A student has spoken of how she refused extra exam time during her GCSEs because she did not want to be seen as different.
Olivia Rogers, 22, has dyspraxia, a developmental co-ordination disorder.
“I just didn’t want people asking me, ‘why do you get extra time?’…You don’t want to be seen to be different,” she said.
Since year 13, she has taken advantage of the extra time, and is now studying at Swansea University.
She said that if others want to get help, it is important to ask for it.
Olivia, who is originally from the West Midlands, said there is still a stigma around access arrangements, such as having extra time, or having a reader or scribe.
Explaining her condition, she said: “It basically means that you struggle with your hand-eye co-ordination.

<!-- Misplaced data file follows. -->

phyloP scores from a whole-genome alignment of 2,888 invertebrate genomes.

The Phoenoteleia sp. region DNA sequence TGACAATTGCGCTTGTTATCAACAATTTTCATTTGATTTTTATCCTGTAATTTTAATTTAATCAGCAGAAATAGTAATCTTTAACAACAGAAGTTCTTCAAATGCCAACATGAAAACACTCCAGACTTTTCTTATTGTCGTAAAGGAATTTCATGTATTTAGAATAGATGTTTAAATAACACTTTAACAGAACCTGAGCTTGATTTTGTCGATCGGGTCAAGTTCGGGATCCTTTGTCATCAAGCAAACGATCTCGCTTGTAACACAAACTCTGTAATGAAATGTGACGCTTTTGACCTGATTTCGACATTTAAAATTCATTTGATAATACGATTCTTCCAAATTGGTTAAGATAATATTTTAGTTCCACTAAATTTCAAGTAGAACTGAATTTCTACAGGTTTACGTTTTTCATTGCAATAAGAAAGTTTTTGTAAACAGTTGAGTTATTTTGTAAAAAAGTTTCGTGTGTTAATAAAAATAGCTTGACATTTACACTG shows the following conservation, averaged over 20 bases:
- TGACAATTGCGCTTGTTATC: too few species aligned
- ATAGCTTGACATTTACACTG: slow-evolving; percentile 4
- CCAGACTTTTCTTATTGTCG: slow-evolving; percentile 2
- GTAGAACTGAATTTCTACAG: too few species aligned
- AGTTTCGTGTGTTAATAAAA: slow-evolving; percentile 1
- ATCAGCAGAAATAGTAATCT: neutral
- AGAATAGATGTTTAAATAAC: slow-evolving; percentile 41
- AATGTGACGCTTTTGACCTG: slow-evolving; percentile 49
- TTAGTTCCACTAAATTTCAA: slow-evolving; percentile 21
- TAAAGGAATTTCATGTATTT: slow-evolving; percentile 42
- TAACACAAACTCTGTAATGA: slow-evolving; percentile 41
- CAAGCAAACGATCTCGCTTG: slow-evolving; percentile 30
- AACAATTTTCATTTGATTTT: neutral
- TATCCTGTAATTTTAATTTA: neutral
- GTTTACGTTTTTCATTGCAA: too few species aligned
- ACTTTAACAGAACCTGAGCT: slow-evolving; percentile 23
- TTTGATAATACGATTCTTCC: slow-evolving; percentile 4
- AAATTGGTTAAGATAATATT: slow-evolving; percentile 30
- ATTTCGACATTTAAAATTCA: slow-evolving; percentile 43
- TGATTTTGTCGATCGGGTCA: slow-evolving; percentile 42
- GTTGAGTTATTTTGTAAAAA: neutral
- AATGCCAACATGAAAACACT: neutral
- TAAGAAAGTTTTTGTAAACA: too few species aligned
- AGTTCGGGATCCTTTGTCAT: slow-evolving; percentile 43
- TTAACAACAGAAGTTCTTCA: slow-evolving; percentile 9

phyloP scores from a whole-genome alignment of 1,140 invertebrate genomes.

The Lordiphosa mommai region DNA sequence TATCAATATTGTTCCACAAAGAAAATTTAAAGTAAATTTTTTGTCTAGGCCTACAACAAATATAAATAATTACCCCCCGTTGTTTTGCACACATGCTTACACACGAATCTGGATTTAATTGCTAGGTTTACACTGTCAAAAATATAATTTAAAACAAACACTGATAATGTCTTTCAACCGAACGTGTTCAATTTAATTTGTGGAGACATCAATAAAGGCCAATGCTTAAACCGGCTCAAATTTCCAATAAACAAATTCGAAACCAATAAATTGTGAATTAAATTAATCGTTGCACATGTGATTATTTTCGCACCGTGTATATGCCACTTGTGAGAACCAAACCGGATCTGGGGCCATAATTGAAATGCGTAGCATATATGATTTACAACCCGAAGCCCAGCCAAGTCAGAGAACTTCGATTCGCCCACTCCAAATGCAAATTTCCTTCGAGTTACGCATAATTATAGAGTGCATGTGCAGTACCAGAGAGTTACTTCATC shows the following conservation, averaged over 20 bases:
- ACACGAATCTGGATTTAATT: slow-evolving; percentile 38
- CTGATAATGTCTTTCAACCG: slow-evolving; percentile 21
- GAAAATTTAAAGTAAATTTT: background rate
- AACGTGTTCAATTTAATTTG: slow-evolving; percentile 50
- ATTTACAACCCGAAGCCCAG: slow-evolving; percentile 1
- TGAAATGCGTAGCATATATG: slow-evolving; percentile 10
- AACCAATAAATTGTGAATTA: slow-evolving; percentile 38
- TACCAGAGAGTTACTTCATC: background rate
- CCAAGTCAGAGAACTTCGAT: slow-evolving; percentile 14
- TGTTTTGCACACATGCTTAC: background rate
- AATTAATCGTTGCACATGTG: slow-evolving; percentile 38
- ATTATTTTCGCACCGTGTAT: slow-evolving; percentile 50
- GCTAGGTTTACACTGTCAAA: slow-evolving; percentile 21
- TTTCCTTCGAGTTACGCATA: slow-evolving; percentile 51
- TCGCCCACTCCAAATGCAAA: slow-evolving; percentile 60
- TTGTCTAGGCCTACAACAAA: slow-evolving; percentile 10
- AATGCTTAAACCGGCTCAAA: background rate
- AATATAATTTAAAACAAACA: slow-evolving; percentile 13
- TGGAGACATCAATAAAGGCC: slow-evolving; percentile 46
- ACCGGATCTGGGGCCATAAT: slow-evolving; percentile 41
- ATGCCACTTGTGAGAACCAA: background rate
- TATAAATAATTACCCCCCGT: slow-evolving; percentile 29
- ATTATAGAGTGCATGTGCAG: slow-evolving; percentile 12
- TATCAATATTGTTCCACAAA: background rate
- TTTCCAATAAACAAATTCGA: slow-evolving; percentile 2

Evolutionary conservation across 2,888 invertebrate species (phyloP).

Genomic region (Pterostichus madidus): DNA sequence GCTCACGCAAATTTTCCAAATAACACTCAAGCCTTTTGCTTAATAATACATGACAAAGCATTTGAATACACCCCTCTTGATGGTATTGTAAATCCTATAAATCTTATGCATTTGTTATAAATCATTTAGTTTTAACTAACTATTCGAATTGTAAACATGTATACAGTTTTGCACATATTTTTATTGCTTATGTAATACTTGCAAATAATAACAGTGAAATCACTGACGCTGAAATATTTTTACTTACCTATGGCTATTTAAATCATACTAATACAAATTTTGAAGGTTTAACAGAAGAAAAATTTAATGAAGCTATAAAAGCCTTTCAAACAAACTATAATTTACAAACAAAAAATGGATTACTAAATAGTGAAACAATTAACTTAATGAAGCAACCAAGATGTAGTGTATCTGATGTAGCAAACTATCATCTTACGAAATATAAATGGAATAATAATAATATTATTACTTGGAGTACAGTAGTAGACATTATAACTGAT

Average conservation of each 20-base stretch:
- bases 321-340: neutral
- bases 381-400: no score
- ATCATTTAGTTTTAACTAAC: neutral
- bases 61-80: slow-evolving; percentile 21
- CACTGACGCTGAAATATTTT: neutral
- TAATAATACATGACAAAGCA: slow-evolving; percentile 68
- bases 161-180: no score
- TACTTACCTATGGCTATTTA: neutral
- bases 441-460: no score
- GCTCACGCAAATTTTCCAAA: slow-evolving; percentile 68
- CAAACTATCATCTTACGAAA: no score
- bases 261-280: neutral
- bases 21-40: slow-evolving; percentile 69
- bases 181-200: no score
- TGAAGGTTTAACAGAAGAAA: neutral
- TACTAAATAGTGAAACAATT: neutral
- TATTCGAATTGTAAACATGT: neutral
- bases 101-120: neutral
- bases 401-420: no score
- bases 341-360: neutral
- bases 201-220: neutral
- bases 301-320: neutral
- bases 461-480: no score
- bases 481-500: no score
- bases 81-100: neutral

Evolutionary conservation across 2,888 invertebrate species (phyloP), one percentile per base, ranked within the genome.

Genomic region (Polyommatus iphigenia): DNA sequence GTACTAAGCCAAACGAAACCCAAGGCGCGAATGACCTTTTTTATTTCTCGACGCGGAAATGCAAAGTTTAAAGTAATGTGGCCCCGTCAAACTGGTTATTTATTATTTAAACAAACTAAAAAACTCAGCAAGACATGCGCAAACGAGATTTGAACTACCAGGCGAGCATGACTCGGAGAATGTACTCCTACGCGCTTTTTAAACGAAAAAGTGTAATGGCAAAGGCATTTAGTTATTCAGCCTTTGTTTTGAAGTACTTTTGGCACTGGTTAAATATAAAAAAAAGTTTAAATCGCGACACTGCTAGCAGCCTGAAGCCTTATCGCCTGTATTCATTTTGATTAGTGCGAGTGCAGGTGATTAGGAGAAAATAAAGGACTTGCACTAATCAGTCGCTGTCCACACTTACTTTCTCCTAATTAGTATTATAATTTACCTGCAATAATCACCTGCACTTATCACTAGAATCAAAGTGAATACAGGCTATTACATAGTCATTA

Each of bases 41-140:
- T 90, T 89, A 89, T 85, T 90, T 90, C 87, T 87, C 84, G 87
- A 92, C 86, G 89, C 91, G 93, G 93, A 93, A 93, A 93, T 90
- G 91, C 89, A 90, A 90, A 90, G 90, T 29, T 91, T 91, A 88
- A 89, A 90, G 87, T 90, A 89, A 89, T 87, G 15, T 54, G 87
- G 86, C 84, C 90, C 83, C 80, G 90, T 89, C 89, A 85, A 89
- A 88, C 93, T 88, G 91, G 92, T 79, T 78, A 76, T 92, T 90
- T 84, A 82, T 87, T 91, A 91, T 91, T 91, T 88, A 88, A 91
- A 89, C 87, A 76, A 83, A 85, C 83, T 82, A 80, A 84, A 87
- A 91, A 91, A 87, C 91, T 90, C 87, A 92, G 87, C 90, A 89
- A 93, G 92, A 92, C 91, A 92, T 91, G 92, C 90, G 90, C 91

“Sometimes you look a bit awkward when you’re walking and daily tasks can be a little more difficult for you.”
When she was younger, Olivia says she “really struggled with maths and English” but progressed through school with some extra help.
“I still got fairly good grades in GCSEs, but I found it really stressful to actually finish.
“Maybe if I had had the extra time in year 10 and 11, I would have got better GCSE grades.”
In the academic year 2017-2018, 13,540 GCSE, AS and A level students in Wales were given extra time according to Qualifications Wales – nearly 13% of the students who sat exams in that period.
Read more at: https://www.bbc.com/news/uk-wales-48557054